COLUMNS

  • Books

    A masked ball. From Charles Osborne's Verdi: A Life in the Theatre.

    Charles Osborne’s biography Verdi: A Life in the Theatre, featuring a generous selection of letters from the composer’s voluminous correspondence, will be published in January by Alfred A. Knopf, New York at 384 pages, with 16 pages of photographs. The following prepublication excerpt describes the genesis of Un ballo in maschera (A masked ball).

    VERDI PREPARED TO compose Gustavo III di Svezia, and asked Antonio Somma to turn Scribe’s French libretto into an Italian one. Somma agreed, but added that he would prefer to do it anonymously or pseudonymously, perhaps not wanting to be involved in any

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  • Books

    the Acropolis

    The following are prepublication extracts from three forthcoming books. The first is Le Corbusier’s The Journey to the East, the travel diary that he kept during his first journey through Central and Eastern Europe, at the age of 24. Edited and annotated by Ivan Zaknic, and translated by Zaknic in collaboration with Nicole Pertuiset, it was in May 1987 by the MIT Press, in Cambridge, Mass., and London, England, at 272 pages, with 84 black-and-white illustrations. ($19.95)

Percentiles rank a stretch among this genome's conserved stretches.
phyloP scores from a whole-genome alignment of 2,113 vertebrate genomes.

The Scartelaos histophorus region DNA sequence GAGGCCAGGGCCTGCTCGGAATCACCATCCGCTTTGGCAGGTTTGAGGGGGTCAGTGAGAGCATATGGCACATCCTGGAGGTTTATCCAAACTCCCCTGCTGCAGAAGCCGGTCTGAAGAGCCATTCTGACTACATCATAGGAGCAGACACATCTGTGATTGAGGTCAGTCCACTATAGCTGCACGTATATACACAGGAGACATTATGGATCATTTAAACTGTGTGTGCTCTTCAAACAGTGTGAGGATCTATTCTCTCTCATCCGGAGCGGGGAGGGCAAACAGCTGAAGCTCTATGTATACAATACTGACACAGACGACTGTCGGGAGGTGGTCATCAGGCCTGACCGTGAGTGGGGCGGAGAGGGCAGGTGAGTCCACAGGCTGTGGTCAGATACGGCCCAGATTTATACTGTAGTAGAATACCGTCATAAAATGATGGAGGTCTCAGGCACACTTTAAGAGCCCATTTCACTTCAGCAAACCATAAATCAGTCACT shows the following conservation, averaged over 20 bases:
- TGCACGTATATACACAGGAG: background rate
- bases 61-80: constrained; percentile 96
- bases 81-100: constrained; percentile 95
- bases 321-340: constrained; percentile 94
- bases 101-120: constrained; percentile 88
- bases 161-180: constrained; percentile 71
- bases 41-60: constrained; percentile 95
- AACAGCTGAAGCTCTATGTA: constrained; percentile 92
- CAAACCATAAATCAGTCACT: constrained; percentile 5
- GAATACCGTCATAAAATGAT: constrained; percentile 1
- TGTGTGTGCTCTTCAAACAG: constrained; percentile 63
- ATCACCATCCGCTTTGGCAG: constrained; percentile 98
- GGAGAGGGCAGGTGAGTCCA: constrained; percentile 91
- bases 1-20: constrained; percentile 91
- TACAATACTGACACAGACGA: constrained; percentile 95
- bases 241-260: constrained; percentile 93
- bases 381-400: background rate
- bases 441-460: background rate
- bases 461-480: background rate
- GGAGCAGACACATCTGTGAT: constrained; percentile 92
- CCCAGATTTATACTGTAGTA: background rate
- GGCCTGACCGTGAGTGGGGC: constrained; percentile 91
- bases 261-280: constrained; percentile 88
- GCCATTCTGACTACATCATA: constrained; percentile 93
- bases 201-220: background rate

TO SEE THE ACROPOLIS is a dream one treasures without ever expecting to realize it. I don’t really know why this hill harbors

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  • Books

    Hispanic Art and Identity

    Octavio Paz’s essay “Art and Identity: Hispanics in the United States,” translated by Eliot Weinberger, appeared in Hispanic Art in the United States: Thirty Contemporary Painters and Sculptors (which also contained essays by John Beardsley and Jane Livingston). It was published in May 1987 by Abbeville Press, Inc., New York, at 236 pages, with 150 color and 50 black-and-white illustrations. ($45)

    OUR EARLIEST EXPERIENCE, in the darkness of the beginning, is a sensation of a sudden breaking away. Expelled from an all that envelops us, we open our eyes for the first time in strange, indifferent

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  • Books

    Film

    Mary Ann Doane's The Desire to Desire: The Woman's Film of the 1940s was published in June 1987 by Indiana University Press, Bloomington, at 256 pages, with 73 black-and-white illustrations. (cloth $35; paperback $12.50)

    TOWARD THE END of Woody Allen's The Purple Rose of Cairo (1985), there is a close-up of some duration of Mia Farrow in spectatorial ecstasy, enraptured by the image, her face glowing (both figuratively and literally through its reflection of light from the movie screen). This rapture persists despite the rather tawdry surroundings of a lower-class movie theater. What the shot

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  • Books

    Art Spiegelman’s Maus: A Survivor’s Tale.